Nepali Congress stress Maoists to hand over arms
Nepal has faced political instability and deadlock since the 2008 election to parliament.
Kathmandu: Main opposition party Nepali
Congress on Saturday warned that the drafting of a new constitution
for the country would remain stalled unless the former Maoist
guerrillas hand over their arms and conclude the integration
process of their combatants with the security forces.
Sher Bahadur Deuba, the senior Nepali Congress leader and
former Prime Minister, said that the constitution drafting
process could not move forward until the Maoist combatants
were integrated and their arms handed over to the government.
"Unified CPN (Maoist) should hand over the arms to the
state so as to take forward the constitution drafting
process," he said at a programme to mark the 98th birth
anniversary of Nepal`s first elected Prime Minister BP Koirala
in the capital.
The main opposition has rejected a proposal by the new
Prime Minister Baburam Bhattarai to join the ruling coalition,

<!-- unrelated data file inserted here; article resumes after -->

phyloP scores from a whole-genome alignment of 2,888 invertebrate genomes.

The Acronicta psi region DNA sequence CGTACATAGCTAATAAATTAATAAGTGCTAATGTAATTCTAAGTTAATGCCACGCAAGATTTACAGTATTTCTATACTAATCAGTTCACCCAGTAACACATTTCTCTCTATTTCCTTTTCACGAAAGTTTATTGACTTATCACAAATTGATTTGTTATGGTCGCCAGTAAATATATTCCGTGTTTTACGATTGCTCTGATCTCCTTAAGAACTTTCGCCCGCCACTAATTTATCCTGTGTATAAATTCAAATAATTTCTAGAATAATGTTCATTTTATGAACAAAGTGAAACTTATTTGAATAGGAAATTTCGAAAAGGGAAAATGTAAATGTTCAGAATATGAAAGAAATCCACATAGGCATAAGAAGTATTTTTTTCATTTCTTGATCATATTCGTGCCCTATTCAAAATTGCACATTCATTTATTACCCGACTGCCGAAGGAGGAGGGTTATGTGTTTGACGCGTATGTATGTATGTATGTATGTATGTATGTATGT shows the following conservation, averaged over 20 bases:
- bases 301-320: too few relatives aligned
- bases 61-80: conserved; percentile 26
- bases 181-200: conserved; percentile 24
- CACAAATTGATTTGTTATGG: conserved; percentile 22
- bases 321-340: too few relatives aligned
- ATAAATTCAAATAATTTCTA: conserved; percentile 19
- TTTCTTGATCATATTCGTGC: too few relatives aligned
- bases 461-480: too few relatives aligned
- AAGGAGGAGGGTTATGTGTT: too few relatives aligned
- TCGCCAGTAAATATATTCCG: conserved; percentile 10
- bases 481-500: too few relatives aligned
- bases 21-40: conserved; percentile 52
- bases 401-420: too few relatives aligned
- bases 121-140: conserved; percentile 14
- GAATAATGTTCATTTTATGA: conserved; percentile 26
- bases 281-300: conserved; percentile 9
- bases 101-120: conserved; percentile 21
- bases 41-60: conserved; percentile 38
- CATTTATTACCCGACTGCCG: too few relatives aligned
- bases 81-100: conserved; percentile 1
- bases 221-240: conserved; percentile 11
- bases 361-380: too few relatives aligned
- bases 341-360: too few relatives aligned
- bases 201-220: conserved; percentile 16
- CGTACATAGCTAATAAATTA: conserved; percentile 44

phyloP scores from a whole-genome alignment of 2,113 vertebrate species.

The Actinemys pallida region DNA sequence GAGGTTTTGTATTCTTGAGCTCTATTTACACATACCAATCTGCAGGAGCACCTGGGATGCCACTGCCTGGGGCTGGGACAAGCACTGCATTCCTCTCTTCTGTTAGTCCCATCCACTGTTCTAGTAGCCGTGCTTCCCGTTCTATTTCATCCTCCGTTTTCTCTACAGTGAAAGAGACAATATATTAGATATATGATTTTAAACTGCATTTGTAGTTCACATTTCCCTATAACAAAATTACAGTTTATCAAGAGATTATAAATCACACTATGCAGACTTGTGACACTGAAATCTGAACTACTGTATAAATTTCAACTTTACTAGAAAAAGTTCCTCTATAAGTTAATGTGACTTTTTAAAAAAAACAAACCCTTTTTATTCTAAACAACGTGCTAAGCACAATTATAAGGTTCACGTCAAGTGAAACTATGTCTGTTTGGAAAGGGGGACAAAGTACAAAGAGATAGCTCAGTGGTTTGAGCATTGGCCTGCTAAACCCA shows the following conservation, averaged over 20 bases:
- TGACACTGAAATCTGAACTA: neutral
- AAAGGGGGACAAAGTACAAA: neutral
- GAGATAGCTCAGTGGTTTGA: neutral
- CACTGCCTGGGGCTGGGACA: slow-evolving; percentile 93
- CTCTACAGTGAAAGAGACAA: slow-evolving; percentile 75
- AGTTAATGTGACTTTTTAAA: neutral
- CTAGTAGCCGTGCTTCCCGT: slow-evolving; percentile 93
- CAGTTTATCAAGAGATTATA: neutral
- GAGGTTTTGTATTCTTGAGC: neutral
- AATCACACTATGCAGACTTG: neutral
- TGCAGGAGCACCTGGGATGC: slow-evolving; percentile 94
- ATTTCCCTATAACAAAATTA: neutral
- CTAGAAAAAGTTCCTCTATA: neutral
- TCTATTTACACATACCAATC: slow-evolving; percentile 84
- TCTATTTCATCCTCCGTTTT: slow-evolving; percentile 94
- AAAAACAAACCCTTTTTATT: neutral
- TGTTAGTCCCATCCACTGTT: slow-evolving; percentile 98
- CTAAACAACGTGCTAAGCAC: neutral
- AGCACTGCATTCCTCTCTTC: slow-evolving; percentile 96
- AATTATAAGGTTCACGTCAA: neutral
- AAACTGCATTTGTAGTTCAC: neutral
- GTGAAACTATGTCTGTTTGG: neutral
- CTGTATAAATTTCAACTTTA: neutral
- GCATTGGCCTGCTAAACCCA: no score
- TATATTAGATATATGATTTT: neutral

saying it was not possible untill the Maoists hand over all
their weapons to the government.
"It is difficult to believe the UCPN-Maoist just by
bringing the Peoples Liberation Army (PLA) under the
supervision of the all party Special Committee and handing
over the containers` keys in different cantonments," Deuba
One of the key sticking points in the 2006 peace plan has
been the proposed integration of 19,000 former Maoist rebel
fighters into the army, with military leaders and the Nepali
Congress resisting the move.
The former Maoist fighters have been confined in
cantonments across the country with more than 3,400 weapons
following the Compressive Peace Accord reached in 2006.
The Special Committee is entrusted with supervision
integration and rehabilitation the Maoists` Peoples Liberation
Deuba said his party was ready to cooperate with the
government in promulgating the constitution when the former
rebels return the land and property seized during the Maoist-
led decade-long civil war which ended in 2006.
The country has faced political instability and deadlock
since the 2008 election to the parliament, delaying the peace
process and drafting of the constitution.